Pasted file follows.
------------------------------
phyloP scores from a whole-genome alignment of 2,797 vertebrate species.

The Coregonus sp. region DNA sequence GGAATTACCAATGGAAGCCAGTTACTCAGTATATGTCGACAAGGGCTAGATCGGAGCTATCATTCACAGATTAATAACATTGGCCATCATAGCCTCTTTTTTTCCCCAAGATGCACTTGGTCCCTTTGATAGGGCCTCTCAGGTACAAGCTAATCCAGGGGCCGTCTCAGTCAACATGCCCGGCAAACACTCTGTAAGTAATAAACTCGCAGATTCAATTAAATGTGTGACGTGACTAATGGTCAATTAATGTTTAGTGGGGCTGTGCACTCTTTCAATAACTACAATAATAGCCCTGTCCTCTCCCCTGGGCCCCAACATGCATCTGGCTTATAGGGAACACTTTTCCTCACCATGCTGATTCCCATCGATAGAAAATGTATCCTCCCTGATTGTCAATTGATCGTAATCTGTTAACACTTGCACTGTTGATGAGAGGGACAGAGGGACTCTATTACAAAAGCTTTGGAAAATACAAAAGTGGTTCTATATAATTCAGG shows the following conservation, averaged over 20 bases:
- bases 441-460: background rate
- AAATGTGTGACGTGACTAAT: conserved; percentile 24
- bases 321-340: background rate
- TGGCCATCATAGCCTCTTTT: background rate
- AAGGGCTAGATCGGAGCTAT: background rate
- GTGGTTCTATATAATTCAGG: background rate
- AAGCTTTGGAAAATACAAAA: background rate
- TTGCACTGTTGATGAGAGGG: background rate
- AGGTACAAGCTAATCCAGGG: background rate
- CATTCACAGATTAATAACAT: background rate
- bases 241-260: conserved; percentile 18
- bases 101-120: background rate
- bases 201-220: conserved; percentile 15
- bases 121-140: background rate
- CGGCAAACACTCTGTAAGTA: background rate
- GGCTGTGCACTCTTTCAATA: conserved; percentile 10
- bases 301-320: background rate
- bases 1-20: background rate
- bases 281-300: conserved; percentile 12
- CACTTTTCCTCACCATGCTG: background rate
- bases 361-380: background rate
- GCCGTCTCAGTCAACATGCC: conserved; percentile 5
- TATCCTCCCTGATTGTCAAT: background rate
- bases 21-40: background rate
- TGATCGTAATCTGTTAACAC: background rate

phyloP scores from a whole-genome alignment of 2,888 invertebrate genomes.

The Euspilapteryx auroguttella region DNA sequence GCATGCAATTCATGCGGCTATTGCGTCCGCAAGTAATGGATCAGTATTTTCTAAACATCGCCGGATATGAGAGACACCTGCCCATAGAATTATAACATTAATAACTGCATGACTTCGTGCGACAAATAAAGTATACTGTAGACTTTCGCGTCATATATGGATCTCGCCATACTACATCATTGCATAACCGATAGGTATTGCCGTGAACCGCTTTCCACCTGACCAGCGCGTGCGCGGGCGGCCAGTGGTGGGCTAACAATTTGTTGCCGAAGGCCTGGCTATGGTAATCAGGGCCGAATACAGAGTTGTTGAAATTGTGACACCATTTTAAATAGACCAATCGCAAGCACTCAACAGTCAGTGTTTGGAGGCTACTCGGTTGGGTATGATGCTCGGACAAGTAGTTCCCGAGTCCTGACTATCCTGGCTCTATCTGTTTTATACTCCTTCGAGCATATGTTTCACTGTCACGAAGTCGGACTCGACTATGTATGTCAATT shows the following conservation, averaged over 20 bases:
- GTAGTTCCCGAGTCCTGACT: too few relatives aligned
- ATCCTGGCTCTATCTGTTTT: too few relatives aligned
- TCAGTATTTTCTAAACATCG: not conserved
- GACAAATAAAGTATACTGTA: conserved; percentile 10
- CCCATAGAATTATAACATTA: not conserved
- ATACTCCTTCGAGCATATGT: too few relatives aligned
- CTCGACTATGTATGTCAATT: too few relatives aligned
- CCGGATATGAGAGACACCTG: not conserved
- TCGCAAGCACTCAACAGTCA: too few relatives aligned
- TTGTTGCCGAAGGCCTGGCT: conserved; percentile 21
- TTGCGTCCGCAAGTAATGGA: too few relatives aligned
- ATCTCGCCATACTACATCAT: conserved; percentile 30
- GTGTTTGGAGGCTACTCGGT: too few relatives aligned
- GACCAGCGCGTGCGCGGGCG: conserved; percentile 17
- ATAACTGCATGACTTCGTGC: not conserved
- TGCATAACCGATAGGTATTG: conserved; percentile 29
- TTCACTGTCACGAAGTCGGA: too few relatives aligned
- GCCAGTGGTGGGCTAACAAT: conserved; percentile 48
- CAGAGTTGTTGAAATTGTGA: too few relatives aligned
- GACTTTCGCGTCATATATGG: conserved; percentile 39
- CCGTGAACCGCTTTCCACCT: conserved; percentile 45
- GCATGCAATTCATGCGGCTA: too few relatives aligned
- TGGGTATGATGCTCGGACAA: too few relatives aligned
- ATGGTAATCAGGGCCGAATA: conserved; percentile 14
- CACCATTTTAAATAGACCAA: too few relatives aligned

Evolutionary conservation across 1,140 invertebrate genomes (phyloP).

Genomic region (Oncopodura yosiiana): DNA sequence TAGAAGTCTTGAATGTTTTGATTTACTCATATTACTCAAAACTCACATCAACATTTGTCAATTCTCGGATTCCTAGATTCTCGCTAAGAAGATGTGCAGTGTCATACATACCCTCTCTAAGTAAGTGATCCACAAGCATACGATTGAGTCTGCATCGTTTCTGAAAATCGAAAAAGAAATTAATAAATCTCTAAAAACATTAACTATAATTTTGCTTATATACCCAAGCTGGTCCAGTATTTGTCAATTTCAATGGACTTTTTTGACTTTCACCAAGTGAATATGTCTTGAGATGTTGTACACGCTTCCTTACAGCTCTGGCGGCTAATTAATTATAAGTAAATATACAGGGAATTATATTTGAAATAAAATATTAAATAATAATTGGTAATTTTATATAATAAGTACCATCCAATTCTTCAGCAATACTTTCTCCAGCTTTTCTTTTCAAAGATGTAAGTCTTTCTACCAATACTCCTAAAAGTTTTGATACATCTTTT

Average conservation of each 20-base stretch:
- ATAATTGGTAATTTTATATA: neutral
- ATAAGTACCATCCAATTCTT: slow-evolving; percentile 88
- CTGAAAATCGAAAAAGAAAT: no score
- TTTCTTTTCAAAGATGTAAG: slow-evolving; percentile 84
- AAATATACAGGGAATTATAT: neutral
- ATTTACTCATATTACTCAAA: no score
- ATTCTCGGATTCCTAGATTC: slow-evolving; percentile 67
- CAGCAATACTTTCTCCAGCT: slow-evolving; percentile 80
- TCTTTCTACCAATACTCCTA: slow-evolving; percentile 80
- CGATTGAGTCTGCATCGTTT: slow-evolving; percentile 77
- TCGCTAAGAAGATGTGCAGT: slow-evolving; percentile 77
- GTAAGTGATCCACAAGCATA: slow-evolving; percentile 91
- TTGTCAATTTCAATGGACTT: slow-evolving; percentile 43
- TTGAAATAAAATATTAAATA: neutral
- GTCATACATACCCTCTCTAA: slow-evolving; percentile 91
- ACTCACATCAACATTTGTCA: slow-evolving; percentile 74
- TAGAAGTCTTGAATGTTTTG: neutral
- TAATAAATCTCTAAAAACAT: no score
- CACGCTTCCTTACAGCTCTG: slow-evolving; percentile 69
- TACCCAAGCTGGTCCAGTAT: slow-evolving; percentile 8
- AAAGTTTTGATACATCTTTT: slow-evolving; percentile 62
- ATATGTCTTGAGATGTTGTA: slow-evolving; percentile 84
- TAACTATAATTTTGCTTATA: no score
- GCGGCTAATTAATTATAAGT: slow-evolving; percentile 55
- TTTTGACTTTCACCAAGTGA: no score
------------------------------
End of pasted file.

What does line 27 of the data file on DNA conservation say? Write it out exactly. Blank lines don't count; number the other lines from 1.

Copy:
- TGATCGTAATCTGTTAACAC: background rate